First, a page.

Understanding the Federal Student Loan Program: Entrance and Exit Counseling
Its a well-known fact that each year many Americans receive money from the federal student loan program. Less known, however, is that in order to receive a student loan, recipients must participate in entrance and exit counseling on the StudentLoans.gov website. So, what do the counseling sessions involve and how do they help students prepare for the responsibilities of accepting a student loan? Read on to find out.
Entrance counseling helps students better understand the obligations they’ll be agreeing to when accepting their loan. Any student who has not previously received a loan through the federal government’s Direct Loan Program or the Federal Family Education Loan (FFEL) Program (no longer available) must complete entrance counseling on the StudentLoans.gov website prior to receiving their loan. Topics covered during entrance counseling include understanding the loan, managing spending, planning repayment, avoiding loan default, and making finances a priority.
Exit counseling covers the necessary topics for preparing to repay a loan and must be completed each time the recipient drops below half-time enrollment, leaves school, or graduates. The topics covered during exit counseling are nearly identical to the topics explored during entrance counseling and include understanding the loan, planning repayment, avoiding loan default, and making finances a priority.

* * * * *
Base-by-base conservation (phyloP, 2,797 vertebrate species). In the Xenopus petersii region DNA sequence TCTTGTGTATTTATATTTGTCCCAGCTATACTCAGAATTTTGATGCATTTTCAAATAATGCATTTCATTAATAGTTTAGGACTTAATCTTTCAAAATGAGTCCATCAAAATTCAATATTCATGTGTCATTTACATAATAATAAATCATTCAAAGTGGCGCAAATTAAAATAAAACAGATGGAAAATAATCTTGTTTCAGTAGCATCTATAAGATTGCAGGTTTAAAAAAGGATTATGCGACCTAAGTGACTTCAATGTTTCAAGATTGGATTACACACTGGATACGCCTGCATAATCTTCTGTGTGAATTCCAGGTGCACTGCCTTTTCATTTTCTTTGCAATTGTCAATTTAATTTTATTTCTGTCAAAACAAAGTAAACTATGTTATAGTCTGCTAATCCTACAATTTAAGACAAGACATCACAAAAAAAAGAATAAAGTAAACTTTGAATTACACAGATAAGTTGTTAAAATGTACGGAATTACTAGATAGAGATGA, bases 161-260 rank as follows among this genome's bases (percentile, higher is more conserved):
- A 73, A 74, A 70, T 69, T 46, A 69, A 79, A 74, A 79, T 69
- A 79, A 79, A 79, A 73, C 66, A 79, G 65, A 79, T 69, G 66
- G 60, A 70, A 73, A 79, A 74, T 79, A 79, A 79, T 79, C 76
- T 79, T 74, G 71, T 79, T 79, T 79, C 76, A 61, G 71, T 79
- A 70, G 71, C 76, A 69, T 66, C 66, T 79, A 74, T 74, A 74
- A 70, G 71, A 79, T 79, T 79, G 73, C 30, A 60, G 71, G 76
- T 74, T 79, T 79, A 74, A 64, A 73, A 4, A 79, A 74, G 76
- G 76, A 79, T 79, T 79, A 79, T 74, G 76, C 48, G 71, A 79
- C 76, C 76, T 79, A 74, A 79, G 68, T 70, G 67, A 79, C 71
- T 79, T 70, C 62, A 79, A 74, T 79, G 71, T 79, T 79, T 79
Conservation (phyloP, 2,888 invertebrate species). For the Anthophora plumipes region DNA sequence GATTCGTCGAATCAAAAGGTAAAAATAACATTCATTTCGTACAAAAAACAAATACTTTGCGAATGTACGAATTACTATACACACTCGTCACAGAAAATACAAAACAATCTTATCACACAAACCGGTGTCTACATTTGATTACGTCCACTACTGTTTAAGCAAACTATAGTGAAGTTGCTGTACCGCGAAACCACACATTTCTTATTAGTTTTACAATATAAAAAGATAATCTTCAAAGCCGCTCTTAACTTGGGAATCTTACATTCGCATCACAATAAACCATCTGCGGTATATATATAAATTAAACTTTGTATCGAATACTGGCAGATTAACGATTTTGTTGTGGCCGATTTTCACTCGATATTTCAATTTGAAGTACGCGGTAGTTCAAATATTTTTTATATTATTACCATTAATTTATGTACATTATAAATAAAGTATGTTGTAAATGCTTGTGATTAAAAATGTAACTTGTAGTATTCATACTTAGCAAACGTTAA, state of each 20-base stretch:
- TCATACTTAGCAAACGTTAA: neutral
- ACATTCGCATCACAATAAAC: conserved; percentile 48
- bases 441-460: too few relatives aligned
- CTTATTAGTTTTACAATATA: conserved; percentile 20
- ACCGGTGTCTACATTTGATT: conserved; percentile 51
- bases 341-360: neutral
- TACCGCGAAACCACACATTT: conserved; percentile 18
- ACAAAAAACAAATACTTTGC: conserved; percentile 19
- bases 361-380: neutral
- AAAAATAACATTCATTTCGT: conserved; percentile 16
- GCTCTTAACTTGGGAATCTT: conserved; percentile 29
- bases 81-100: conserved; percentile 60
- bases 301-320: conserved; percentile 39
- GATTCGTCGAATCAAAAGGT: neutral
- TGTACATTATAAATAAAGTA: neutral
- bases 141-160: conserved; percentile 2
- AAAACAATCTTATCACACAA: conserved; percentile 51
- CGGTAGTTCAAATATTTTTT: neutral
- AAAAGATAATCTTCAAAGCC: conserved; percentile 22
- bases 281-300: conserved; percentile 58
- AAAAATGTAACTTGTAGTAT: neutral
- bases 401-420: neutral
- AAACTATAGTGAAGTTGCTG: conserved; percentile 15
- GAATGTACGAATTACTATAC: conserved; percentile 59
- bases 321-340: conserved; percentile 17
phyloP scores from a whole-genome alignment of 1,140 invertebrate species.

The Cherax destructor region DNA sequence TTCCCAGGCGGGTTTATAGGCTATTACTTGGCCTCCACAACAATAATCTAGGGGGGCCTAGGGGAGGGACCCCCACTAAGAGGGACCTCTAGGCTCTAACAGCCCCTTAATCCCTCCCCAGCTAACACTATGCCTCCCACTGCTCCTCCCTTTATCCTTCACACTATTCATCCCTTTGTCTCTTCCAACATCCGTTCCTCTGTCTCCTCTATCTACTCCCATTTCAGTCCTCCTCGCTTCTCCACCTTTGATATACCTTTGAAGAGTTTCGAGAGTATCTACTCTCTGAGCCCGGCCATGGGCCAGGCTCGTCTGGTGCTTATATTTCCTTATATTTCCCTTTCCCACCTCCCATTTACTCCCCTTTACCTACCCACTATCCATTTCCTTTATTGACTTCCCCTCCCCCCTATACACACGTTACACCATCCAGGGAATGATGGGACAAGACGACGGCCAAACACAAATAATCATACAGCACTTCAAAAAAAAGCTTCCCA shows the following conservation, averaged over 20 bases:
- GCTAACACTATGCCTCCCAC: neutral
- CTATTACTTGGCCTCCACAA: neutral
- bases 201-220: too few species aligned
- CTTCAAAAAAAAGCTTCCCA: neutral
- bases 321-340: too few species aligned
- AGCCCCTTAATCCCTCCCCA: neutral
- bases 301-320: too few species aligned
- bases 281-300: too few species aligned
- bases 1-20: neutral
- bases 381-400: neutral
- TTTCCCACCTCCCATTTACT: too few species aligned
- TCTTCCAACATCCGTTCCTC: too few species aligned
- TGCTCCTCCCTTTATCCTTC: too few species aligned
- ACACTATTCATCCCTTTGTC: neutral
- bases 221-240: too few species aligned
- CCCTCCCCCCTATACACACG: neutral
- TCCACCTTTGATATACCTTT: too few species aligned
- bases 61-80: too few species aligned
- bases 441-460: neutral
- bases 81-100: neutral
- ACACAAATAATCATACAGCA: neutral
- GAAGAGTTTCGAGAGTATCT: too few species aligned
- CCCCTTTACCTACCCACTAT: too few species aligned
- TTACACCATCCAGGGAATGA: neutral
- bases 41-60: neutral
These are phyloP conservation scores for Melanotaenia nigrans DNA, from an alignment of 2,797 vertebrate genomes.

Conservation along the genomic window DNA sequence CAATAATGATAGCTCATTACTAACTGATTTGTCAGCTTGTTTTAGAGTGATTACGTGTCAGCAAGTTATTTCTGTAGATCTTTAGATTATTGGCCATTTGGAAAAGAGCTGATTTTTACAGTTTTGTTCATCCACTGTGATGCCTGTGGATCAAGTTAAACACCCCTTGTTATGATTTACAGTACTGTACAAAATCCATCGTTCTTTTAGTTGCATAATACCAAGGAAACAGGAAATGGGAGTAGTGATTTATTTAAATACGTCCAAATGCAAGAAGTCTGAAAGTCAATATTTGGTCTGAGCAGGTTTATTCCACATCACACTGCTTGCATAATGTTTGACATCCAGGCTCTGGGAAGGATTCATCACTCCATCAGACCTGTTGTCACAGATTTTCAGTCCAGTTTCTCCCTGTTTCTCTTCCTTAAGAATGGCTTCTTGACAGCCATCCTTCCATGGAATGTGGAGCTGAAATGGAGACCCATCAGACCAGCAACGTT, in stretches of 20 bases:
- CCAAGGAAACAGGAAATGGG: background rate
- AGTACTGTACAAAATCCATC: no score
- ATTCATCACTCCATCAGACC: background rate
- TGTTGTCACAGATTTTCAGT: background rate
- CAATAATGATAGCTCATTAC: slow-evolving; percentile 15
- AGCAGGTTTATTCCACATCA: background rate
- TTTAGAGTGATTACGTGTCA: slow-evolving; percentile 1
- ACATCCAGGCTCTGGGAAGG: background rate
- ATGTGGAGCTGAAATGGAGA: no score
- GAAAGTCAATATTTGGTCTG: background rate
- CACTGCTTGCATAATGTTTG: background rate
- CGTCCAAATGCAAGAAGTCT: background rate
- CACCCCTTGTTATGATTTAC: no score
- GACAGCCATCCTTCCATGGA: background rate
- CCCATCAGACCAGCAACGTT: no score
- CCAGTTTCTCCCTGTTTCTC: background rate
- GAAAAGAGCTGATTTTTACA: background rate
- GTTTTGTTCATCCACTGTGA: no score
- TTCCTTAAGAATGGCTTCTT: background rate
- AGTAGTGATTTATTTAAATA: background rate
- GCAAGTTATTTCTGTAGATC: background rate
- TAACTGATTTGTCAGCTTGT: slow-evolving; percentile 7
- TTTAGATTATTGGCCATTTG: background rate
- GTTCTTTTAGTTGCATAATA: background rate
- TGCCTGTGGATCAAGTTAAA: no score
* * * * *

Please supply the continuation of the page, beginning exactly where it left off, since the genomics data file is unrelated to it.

To complete the required entrance and exit counseling sessions, students must first log into their account on the StudentLoans.gov website using their verified Federal Student Aid (FSA) ID, then navigate to the appropriate counseling type (either entrance counseling or exit counseling) offered on the site. It is recommended that students give themselves plenty of time to complete each counseling session, as progress isn’t saved if the recipient prematurely leaves the session. Each session typically takes twenty to thirty minutes to complete.
Because many Americans each year receive federally funded student loans, the government has created a program to provide students with the necessary tools to fully understand the obligations they are agreeing to when accepting a loan through the federal government’s Direct Loan Program. By completing the required entrance and exit counseling sessions, recipients will leave with a better understanding of their loan and obtain the necessary financial knowledge to proactively manage their spending—both of which leaves them better prepared to begin the repayment process.